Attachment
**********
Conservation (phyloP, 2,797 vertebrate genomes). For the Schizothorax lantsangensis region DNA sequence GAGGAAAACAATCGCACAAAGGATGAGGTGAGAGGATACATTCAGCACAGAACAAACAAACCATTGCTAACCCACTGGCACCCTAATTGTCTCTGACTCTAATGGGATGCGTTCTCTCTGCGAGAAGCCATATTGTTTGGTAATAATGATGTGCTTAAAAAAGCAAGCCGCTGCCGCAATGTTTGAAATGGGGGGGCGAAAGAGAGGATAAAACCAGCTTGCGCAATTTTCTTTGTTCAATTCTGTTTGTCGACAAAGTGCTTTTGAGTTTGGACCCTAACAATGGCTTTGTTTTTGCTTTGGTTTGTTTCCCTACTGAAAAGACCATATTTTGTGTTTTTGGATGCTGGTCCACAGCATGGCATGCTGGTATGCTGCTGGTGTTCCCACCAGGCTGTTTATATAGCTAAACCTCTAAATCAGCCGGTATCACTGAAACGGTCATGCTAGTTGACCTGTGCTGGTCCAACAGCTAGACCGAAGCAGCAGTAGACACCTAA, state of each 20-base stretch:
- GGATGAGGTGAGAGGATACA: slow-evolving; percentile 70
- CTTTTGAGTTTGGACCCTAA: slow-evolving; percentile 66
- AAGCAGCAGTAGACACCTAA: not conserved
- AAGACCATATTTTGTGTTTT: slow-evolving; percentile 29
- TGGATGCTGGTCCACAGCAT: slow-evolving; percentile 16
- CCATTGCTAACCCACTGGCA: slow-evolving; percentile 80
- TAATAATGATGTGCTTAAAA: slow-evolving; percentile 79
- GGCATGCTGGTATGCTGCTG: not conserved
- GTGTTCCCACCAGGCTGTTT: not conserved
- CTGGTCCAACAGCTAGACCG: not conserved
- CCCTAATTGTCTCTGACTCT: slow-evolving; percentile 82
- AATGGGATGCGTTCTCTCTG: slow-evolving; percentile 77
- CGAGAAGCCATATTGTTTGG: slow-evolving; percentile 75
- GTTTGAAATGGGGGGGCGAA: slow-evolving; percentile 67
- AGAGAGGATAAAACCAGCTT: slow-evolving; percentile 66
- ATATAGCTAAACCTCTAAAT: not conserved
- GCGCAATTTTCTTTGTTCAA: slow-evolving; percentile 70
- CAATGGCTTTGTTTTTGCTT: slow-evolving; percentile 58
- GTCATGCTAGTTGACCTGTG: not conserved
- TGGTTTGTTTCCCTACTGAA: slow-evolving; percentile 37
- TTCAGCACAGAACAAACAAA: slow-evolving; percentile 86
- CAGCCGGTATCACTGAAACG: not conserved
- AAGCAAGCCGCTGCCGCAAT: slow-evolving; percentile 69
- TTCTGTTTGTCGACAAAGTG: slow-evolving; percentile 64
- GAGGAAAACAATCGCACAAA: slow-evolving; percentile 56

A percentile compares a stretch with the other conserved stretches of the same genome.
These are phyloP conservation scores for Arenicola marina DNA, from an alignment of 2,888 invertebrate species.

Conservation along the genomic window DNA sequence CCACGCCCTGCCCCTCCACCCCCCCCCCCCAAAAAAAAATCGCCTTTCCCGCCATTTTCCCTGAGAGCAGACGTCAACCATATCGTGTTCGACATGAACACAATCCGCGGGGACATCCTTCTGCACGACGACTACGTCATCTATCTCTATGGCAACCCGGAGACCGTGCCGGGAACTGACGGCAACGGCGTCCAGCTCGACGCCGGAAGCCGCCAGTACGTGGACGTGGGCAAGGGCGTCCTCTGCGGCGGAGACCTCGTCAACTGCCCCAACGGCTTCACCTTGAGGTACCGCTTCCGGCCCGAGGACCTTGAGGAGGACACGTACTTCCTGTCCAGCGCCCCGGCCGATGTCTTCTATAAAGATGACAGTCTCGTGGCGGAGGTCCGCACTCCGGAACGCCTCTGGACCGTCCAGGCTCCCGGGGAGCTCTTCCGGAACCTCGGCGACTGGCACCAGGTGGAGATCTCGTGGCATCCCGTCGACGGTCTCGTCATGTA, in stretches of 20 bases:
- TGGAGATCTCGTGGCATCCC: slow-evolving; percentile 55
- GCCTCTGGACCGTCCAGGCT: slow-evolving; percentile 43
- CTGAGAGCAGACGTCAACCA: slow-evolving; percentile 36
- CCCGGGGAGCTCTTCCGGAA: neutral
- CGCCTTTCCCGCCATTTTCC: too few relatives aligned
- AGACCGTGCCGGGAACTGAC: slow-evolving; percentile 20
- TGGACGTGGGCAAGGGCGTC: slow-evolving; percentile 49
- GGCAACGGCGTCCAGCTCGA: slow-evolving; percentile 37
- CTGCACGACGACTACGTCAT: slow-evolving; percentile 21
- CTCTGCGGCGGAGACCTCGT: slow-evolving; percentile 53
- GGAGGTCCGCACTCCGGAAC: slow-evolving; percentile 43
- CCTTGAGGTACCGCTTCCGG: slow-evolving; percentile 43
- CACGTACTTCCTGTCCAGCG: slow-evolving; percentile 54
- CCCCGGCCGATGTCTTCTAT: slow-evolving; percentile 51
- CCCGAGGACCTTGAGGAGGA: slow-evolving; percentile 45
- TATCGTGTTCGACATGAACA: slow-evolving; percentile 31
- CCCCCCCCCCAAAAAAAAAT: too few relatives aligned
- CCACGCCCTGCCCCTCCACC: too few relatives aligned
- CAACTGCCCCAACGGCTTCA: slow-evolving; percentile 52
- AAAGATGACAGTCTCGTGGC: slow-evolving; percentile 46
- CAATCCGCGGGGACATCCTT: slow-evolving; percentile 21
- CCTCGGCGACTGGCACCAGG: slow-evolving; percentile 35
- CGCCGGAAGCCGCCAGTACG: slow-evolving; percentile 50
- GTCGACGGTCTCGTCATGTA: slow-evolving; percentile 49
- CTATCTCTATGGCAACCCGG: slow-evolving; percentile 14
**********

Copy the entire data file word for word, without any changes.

Conservation (phyloP, 2,797 vertebrate genomes). For the Schizothorax lantsangensis region DNA sequence GAGGAAAACAATCGCACAAAGGATGAGGTGAGAGGATACATTCAGCACAGAACAAACAAACCATTGCTAACCCACTGGCACCCTAATTGTCTCTGACTCTAATGGGATGCGTTCTCTCTGCGAGAAGCCATATTGTTTGGTAATAATGATGTGCTTAAAAAAGCAAGCCGCTGCCGCAATGTTTGAAATGGGGGGGCGAAAGAGAGGATAAAACCAGCTTGCGCAATTTTCTTTGTTCAATTCTGTTTGTCGACAAAGTGCTTTTGAGTTTGGACCCTAACAATGGCTTTGTTTTTGCTTTGGTTTGTTTCCCTACTGAAAAGACCATATTTTGTGTTTTTGGATGCTGGTCCACAGCATGGCATGCTGGTATGCTGCTGGTGTTCCCACCAGGCTGTTTATATAGCTAAACCTCTAAATCAGCCGGTATCACTGAAACGGTCATGCTAGTTGACCTGTGCTGGTCCAACAGCTAGACCGAAGCAGCAGTAGACACCTAA, state of each 20-base stretch:
- GGATGAGGTGAGAGGATACA: slow-evolving; percentile 70
- CTTTTGAGTTTGGACCCTAA: slow-evolving; percentile 66
- AAGCAGCAGTAGACACCTAA: not conserved
- AAGACCATATTTTGTGTTTT: slow-evolving; percentile 29
- TGGATGCTGGTCCACAGCAT: slow-evolving; percentile 16
- CCATTGCTAACCCACTGGCA: slow-evolving; percentile 80
- TAATAATGATGTGCTTAAAA: slow-evolving; percentile 79
- GGCATGCTGGTATGCTGCTG: not conserved
- GTGTTCCCACCAGGCTGTTT: not conserved
- CTGGTCCAACAGCTAGACCG: not conserved
- CCCTAATTGTCTCTGACTCT: slow-evolving; percentile 82
- AATGGGATGCGTTCTCTCTG: slow-evolving; percentile 77
- CGAGAAGCCATATTGTTTGG: slow-evolving; percentile 75
- GTTTGAAATGGGGGGGCGAA: slow-evolving; percentile 67
- AGAGAGGATAAAACCAGCTT: slow-evolving; percentile 66
- ATATAGCTAAACCTCTAAAT: not conserved
- GCGCAATTTTCTTTGTTCAA: slow-evolving; percentile 70
- CAATGGCTTTGTTTTTGCTT: slow-evolving; percentile 58
- GTCATGCTAGTTGACCTGTG: not conserved
- TGGTTTGTTTCCCTACTGAA: slow-evolving; percentile 37
- TTCAGCACAGAACAAACAAA: slow-evolving; percentile 86
- CAGCCGGTATCACTGAAACG: not conserved
- AAGCAAGCCGCTGCCGCAAT: slow-evolving; percentile 69
- TTCTGTTTGTCGACAAAGTG: slow-evolving; percentile 64
- GAGGAAAACAATCGCACAAA: slow-evolving; percentile 56

A percentile compares a stretch with the other conserved stretches of the same genome.
These are phyloP conservation scores for Arenicola marina DNA, from an alignment of 2,888 invertebrate species.

Conservation along the genomic window DNA sequence CCACGCCCTGCCCCTCCACCCCCCCCCCCCAAAAAAAAATCGCCTTTCCCGCCATTTTCCCTGAGAGCAGACGTCAACCATATCGTGTTCGACATGAACACAATCCGCGGGGACATCCTTCTGCACGACGACTACGTCATCTATCTCTATGGCAACCCGGAGACCGTGCCGGGAACTGACGGCAACGGCGTCCAGCTCGACGCCGGAAGCCGCCAGTACGTGGACGTGGGCAAGGGCGTCCTCTGCGGCGGAGACCTCGTCAACTGCCCCAACGGCTTCACCTTGAGGTACCGCTTCCGGCCCGAGGACCTTGAGGAGGACACGTACTTCCTGTCCAGCGCCCCGGCCGATGTCTTCTATAAAGATGACAGTCTCGTGGCGGAGGTCCGCACTCCGGAACGCCTCTGGACCGTCCAGGCTCCCGGGGAGCTCTTCCGGAACCTCGGCGACTGGCACCAGGTGGAGATCTCGTGGCATCCCGTCGACGGTCTCGTCATGTA, in stretches of 20 bases:
- TGGAGATCTCGTGGCATCCC: slow-evolving; percentile 55
- GCCTCTGGACCGTCCAGGCT: slow-evolving; percentile 43
- CTGAGAGCAGACGTCAACCA: slow-evolving; percentile 36
- CCCGGGGAGCTCTTCCGGAA: neutral
- CGCCTTTCCCGCCATTTTCC: too few relatives aligned
- AGACCGTGCCGGGAACTGAC: slow-evolving; percentile 20
- TGGACGTGGGCAAGGGCGTC: slow-evolving; percentile 49
- GGCAACGGCGTCCAGCTCGA: slow-evolving; percentile 37
- CTGCACGACGACTACGTCAT: slow-evolving; percentile 21
- CTCTGCGGCGGAGACCTCGT: slow-evolving; percentile 53
- GGAGGTCCGCACTCCGGAAC: slow-evolving; percentile 43
- CCTTGAGGTACCGCTTCCGG: slow-evolving; percentile 43
- CACGTACTTCCTGTCCAGCG: slow-evolving; percentile 54
- CCCCGGCCGATGTCTTCTAT: slow-evolving; percentile 51
- CCCGAGGACCTTGAGGAGGA: slow-evolving; percentile 45
- TATCGTGTTCGACATGAACA: slow-evolving; percentile 31
- CCCCCCCCCCAAAAAAAAAT: too few relatives aligned
- CCACGCCCTGCCCCTCCACC: too few relatives aligned
- CAACTGCCCCAACGGCTTCA: slow-evolving; percentile 52
- AAAGATGACAGTCTCGTGGC: slow-evolving; percentile 46
- CAATCCGCGGGGACATCCTT: slow-evolving; percentile 21
- CCTCGGCGACTGGCACCAGG: slow-evolving; percentile 35
- CGCCGGAAGCCGCCAGTACG: slow-evolving; percentile 50
- GTCGACGGTCTCGTCATGTA: slow-evolving; percentile 49
- CTATCTCTATGGCAACCCGG: slow-evolving; percentile 14